“Holy” is an emotionally charged, ultimately uplifting gospel-tinged ballad. The film features Bieber as an oil driller and Destiny as a nursing home employee — a hardworking couple soon derailed by hardship who find hope in each other and a soldier (Valderrama) they meet on the road.

On Twitter, Bieber heralded the song, proclaiming “The new era begins. We made a movie.” His longtime manager Scooter Braun also took to Twitter, writing there is “so much more to come you have no idea.”

Bieber and Chance have performed at Kanye West’s Sunday Service concerts. Their previous music collaborations include “I’m The One,” “Juke Jam” and “No Brainer.”

Bieber will hit the road next year for his rescheduled world tour (postponed from 2020 due to COVID) with 19 new stops including two dates in Chicago at the United Center.

Read Miriam Di Nunzio’s full story here.

From the press box

The Bears defense, which had a pretty terrible game against the Lions last week, hopes to bounce back Sunday against the Giants (noon, CBS-2). And running back Tarki Cohen is determined to reclaim his spot as a vital part of the Bears offense. However it works out, no fans will see the game in person Sunday or anytime soon. Our Bears experts preview Week 2 in the Halas Intrigue podcast.

Despite the obstacles facing him, Coby White intends to be the Bulls’ starting point guard.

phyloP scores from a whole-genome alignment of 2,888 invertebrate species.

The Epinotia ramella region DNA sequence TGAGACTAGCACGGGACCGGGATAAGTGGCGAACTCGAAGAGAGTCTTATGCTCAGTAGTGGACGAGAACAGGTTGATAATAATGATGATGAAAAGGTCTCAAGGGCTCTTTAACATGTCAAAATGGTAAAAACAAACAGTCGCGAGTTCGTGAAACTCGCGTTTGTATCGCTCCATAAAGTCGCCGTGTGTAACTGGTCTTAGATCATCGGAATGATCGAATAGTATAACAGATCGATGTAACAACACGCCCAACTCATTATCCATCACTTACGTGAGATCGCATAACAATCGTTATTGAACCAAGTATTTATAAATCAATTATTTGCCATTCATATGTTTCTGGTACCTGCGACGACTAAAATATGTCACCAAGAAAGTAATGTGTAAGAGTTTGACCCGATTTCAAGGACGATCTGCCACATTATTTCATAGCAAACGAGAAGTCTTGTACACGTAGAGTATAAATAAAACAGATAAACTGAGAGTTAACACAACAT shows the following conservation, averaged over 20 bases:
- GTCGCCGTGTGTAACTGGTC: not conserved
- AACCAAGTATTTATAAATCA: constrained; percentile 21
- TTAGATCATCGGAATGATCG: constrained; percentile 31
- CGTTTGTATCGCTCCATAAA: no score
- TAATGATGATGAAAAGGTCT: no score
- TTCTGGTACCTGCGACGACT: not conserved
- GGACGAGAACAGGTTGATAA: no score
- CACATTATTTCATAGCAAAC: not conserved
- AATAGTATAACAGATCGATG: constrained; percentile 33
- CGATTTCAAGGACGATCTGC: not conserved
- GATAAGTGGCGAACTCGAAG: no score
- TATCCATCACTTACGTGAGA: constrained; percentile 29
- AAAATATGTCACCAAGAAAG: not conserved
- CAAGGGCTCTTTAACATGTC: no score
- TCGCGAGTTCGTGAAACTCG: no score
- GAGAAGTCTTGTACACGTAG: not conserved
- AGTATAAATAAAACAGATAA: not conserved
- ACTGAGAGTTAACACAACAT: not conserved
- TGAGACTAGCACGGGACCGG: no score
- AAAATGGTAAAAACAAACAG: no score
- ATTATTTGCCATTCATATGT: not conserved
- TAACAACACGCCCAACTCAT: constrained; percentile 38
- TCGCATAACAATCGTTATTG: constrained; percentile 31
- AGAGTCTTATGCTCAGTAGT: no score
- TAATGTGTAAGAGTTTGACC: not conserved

With the White Sox already in the playoffs and the Cubs expected to join them, this short baseball season has been memorable for Chicago fans, Steve Greenberg writes. 

The Cubs are home for a three-game series against the Twins. Friday and Saturday’s games are on Marquee Sports Network, and Sunday night’s game is at 6 p.m. on ESPN.

The White Sox will play the Reds in Cincinnati. Saturday’s game will be at 6 p.m. on Fox-32, Friday and Sunday’s games are on NBC Sports Chicago.

The Fire face Orlando at 6:30 p.m. Saturday on WGN-9, and the Red Stars go against Sky Blue at noon Sunday on CBS All Access.

Your daily question☕

What’s the first thing you usually do to kick off your weekend?

Email us(please include your first name and where you live) and we might include your answer in the next Afternoon Edition.

Yesterday, we asked you: What’s something about summer 2020 that you’ll miss?Here’s what some of you said…

“I love the fall, but I will miss summerall of it.I will miss leaves on the trees, flowers, my balcony garden, sitting outside, taking a walk, and just enjoying the warm, welcoming, comforting air.”— Sharon Laspesa

“Not having a million things to do on the weekends like a typical summer and just getting to enjoy quality time with my daughter and husband. If 2020 has taught me anything it is to enjoy the gift of quality time with nowhere to rush off too.”— Carna Shea

“My wife not having to work weekends at a restaurant. We’ve been camping six times.”— Barry Ballew